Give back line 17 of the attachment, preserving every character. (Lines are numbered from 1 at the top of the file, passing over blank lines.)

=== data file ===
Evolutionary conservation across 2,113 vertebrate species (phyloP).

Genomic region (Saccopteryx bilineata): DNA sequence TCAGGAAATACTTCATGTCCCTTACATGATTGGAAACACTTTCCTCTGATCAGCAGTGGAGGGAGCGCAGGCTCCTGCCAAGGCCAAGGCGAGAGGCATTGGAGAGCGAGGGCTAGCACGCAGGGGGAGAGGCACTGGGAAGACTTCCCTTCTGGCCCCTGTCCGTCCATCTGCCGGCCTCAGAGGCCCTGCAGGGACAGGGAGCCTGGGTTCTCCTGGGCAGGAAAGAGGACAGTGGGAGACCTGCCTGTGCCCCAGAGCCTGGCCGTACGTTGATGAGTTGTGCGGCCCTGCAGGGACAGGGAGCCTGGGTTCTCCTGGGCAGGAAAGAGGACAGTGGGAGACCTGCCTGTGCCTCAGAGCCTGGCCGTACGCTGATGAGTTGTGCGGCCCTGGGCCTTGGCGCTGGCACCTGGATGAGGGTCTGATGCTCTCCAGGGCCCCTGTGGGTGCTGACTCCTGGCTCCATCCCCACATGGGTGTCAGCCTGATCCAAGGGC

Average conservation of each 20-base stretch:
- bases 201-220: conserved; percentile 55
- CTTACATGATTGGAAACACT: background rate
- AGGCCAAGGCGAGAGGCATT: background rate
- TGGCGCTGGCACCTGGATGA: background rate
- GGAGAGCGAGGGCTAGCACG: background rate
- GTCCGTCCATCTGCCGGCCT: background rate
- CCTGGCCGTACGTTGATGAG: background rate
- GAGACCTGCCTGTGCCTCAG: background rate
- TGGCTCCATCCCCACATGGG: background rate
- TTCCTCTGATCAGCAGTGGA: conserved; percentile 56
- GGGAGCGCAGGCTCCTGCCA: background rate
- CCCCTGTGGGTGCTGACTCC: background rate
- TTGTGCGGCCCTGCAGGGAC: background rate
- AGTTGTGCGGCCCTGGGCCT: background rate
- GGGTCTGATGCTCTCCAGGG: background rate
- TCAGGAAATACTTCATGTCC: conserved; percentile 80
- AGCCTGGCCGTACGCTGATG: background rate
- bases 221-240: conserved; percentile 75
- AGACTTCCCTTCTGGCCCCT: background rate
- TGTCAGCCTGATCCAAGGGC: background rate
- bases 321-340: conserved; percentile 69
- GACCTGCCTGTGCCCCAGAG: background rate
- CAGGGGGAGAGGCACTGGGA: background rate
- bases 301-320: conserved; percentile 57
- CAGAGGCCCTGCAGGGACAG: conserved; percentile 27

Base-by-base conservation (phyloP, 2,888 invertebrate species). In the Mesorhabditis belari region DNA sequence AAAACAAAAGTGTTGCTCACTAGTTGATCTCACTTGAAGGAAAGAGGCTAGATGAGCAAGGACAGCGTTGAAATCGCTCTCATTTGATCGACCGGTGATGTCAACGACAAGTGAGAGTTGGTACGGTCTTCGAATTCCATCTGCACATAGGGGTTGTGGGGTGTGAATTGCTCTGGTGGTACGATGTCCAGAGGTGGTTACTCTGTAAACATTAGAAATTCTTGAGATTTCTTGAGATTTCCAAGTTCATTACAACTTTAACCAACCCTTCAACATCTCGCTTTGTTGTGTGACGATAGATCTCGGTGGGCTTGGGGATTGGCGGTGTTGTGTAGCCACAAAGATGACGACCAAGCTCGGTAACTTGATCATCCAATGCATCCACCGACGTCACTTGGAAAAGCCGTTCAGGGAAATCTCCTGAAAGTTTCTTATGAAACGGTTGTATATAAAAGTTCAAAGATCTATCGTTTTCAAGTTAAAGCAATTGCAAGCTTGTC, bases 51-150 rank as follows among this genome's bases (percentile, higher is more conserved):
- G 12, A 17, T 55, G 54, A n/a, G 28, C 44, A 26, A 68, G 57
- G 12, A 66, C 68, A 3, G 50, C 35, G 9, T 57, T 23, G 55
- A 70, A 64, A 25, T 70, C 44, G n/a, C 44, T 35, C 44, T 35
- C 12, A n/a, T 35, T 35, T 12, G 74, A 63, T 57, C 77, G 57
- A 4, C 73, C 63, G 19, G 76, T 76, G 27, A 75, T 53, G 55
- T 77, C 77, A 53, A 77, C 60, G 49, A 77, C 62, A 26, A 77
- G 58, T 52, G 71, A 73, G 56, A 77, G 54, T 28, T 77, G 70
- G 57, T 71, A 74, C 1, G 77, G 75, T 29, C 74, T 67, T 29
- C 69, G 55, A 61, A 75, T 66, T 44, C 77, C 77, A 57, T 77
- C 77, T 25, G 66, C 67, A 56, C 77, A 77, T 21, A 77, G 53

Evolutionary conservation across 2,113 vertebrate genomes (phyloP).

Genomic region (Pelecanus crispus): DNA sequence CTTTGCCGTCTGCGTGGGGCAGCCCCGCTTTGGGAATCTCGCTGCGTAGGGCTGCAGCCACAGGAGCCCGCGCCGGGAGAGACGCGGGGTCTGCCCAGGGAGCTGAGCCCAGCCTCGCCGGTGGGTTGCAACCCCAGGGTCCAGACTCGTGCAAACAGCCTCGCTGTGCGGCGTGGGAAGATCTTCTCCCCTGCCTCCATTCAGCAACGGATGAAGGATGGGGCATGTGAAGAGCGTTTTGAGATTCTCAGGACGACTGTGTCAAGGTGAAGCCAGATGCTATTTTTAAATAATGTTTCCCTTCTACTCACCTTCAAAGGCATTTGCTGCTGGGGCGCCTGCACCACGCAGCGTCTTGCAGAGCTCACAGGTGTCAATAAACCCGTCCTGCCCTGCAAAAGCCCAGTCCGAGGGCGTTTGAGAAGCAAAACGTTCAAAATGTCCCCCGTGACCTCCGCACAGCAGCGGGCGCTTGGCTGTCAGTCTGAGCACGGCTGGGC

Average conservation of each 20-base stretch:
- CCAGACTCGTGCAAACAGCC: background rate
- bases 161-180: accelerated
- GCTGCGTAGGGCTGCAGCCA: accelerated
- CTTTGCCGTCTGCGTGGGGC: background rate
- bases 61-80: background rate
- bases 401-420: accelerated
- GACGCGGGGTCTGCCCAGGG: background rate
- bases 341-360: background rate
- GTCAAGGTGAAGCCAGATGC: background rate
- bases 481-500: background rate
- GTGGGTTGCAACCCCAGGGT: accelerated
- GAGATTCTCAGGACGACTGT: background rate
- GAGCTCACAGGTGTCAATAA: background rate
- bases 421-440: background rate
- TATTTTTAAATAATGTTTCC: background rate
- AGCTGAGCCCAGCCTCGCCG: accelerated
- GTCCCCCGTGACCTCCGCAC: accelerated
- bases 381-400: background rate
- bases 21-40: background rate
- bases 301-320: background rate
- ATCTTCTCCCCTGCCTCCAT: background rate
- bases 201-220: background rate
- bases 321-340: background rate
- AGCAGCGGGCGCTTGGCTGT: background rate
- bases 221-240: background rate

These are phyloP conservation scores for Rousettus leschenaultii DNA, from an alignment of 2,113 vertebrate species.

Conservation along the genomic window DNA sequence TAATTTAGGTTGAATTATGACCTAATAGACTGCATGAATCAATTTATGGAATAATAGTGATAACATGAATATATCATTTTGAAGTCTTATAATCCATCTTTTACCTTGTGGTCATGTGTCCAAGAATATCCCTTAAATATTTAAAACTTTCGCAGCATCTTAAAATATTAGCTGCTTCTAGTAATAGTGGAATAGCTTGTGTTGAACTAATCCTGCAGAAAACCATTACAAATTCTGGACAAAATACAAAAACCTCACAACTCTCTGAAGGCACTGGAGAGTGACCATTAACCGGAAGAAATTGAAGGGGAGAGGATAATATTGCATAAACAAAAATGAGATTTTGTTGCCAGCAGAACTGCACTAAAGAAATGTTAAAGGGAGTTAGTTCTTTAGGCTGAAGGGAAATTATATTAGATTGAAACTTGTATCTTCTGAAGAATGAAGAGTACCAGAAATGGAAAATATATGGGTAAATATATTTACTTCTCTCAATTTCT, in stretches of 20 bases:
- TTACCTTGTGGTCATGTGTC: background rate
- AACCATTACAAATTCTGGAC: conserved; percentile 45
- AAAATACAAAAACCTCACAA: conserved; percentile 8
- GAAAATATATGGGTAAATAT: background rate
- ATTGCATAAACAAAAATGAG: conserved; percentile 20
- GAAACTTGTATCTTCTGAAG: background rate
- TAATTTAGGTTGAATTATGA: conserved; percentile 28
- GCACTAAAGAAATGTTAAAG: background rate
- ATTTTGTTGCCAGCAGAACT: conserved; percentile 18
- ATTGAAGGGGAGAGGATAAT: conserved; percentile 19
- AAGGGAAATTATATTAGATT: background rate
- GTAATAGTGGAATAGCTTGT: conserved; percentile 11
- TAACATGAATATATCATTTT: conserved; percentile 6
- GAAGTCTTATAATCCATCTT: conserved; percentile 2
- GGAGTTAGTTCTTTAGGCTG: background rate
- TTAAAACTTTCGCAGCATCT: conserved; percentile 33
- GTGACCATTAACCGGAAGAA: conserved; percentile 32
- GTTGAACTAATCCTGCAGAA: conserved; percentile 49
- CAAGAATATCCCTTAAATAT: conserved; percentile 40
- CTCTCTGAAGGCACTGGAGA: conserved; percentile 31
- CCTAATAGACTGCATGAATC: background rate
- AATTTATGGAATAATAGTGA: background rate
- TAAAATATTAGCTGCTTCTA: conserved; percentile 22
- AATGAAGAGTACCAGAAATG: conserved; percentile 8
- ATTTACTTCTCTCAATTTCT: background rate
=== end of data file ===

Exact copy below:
- AGTTGTGCGGCCCTGGGCCT: background rate